Beyond loyalty cards: how to build customer trust and loyalty?


May 25, 2021 | By RetailME Bureau

It’s common knowledge that customers tend to buy from brands that they most trust. According to the “Brand Trust and the Coronavirus Pandemic” report issued by Edelman, 55% of consumers turned to brands they trust during the lockdown, and overall trust in brands has gone down. Oftentimes, retailers get carried away in creating incentive-heavy loyalty programs before configuring the steps and going through the process of getting to create those fancy schemes – a process that starts with trust and results in loyalty. 

While trust in the age of Cambridge Analytica, data theft, and privacy intrusion is increasingly becoming a task, the digital age has also resulted in bringing retailers and their customers closer. There is proactivity, unseen before, on the part of retailers to understand every individual customer’s needs and meet their heightened expectations. Data, therefore, plays a major role in the conversation of trust and loyalty as it helps retailers understand their customers better and in turn helps personalise offerings to suit their needs and wants. 

However, a recent survey by KPMG revealed the paradox of personalisation in the region, where only one in five consumers in the UAE see personalization – be it in terms of service, communication, promotions and offers – as a leading benefit of loyalty programs. Cashbacks or discounts on future purchases and special pricing were seen as the top benefits.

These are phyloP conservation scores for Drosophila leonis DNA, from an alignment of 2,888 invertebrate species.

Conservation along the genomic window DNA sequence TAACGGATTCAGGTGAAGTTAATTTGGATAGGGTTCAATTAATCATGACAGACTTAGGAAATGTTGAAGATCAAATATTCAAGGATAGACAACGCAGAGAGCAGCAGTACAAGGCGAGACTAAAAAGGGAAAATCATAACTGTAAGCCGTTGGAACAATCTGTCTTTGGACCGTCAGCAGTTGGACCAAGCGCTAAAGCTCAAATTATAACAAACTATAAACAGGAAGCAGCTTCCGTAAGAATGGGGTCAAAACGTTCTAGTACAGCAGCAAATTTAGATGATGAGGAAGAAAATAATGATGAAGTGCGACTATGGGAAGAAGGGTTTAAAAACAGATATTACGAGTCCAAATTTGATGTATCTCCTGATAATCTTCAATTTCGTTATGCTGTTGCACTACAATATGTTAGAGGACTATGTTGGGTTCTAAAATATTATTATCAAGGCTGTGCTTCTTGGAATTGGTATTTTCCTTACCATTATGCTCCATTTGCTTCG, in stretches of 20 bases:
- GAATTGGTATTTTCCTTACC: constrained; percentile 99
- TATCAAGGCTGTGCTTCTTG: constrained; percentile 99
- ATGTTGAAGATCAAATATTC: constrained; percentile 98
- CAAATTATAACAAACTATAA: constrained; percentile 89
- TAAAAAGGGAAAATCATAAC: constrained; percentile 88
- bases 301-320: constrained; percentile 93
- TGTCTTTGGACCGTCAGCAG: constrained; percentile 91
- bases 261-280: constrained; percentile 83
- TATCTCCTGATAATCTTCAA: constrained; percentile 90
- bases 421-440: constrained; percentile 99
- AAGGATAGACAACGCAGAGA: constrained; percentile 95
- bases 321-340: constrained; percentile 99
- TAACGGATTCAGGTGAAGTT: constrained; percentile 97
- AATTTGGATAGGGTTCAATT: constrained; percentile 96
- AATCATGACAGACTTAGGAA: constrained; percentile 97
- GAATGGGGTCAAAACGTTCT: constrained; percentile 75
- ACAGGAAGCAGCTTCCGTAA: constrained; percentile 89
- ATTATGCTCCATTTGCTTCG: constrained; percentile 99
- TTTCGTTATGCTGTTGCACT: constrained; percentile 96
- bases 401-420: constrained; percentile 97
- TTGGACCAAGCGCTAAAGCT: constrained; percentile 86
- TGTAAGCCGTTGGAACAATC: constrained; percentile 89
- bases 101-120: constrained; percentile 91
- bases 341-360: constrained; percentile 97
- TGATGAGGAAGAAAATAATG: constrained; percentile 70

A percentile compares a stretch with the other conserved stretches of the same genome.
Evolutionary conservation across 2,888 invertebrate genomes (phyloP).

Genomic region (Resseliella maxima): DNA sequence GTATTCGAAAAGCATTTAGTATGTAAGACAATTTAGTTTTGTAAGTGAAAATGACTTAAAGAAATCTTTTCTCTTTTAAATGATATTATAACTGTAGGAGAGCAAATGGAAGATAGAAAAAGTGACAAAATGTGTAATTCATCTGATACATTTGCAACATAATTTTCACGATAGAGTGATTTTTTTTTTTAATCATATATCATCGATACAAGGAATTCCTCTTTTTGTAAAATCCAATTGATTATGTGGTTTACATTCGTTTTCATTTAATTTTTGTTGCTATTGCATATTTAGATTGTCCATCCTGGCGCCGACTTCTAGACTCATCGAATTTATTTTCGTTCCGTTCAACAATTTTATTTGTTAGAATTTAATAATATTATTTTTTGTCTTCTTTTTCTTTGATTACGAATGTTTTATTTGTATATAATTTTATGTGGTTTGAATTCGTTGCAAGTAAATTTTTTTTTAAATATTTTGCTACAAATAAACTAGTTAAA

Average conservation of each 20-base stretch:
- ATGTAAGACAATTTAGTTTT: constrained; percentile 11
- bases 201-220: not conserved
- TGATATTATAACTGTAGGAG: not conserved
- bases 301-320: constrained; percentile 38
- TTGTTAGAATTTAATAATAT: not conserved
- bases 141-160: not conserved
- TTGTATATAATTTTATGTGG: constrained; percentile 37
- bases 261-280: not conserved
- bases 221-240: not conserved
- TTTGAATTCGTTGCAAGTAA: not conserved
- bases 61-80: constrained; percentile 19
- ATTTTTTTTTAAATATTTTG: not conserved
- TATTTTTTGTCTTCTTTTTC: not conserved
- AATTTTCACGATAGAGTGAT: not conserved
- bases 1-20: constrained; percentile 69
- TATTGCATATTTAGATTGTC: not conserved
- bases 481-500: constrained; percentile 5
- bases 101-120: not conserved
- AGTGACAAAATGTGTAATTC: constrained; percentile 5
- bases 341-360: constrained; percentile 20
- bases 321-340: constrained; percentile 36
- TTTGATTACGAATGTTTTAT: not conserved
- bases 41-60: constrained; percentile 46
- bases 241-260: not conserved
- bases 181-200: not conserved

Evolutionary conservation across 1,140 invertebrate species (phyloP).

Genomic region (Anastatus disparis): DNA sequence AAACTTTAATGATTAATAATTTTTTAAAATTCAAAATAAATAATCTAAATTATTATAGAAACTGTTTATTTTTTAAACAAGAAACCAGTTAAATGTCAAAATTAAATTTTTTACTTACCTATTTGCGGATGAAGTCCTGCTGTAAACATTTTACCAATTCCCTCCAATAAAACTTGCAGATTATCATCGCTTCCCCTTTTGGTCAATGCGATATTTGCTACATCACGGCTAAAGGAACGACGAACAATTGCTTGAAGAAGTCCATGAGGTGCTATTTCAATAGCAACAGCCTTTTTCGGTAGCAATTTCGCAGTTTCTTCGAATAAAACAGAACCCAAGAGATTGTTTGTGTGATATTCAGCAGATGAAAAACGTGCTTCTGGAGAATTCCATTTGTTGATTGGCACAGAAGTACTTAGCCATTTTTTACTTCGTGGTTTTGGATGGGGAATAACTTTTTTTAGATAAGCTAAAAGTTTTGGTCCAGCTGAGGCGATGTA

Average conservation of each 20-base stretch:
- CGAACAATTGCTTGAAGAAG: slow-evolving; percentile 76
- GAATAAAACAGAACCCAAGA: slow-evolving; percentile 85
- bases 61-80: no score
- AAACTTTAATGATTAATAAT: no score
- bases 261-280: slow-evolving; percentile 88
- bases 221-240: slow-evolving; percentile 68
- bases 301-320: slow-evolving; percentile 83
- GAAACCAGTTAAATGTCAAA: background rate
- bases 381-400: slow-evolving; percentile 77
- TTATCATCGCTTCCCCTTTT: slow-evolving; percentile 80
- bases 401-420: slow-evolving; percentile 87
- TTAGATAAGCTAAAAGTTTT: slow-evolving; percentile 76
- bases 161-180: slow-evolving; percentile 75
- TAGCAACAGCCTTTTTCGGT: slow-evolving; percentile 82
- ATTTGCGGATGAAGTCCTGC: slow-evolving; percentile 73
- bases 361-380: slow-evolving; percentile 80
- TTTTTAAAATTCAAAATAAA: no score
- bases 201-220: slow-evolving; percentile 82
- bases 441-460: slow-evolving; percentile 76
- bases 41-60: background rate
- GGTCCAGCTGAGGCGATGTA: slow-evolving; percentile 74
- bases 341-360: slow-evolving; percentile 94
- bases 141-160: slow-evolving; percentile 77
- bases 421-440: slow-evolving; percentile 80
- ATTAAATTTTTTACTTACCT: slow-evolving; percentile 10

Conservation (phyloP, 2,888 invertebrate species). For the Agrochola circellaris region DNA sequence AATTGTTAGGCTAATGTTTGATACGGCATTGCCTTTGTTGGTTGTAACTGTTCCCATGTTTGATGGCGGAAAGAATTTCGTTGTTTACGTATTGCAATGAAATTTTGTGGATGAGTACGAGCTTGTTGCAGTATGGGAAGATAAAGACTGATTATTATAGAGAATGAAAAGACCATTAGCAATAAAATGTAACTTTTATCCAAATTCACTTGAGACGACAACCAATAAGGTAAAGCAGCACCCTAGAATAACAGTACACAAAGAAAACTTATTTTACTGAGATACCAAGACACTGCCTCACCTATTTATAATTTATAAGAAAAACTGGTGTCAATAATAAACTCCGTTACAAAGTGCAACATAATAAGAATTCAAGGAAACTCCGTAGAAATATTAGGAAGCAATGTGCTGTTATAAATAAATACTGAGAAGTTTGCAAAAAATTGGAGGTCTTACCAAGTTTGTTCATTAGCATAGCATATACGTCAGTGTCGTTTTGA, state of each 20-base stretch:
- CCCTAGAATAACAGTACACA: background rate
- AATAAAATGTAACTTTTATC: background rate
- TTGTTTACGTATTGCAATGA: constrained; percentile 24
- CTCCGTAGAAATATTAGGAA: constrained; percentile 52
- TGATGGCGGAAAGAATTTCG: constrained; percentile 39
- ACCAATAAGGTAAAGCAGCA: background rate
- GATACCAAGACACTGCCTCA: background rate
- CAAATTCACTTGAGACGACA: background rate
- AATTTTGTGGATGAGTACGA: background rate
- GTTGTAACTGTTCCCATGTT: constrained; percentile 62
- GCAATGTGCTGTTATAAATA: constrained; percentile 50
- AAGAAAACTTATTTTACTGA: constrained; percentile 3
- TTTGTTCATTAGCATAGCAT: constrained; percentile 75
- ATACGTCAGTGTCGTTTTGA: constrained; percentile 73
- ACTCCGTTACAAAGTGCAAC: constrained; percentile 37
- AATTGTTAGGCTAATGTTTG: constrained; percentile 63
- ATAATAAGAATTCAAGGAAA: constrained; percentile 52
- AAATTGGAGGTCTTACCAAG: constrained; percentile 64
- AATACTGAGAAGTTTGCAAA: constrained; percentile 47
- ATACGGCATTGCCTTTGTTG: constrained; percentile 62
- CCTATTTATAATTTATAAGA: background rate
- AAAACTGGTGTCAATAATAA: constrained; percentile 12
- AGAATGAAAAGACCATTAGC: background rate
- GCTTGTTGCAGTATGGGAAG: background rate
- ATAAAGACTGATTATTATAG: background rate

When it comes to building trust, some of the factors that contribute include product quality, customer service, value for money, product consistency, easy shopping experience, selection/product assortment, and pricing.  

According to Shehbaz Shaikh, Chief Retail Officer at REDTAG, retaining loyal customers is the best way to ensure a sustainable business model that is resilient to change. 

“Commanding loyalty is about gaining trust, by consistently delivering great quality, at a price point that is comfortable for customers, and personalized communication. Once established, such trust and loyalty often result in customers ignoring variables such as price and waiting periods, in favour of brands they prefer,” he said. 

Building customer confidence and trust have become even more important post-Covid-19. Businesses acting in keeping with big-picture priorities during the crisis gained both accolades and customers. 

So what is the way to get loyalty right? “The best way to acquire and retain loyal customers is with brands willing to listen to their customers, and evolving in response to their changing needs,” he said.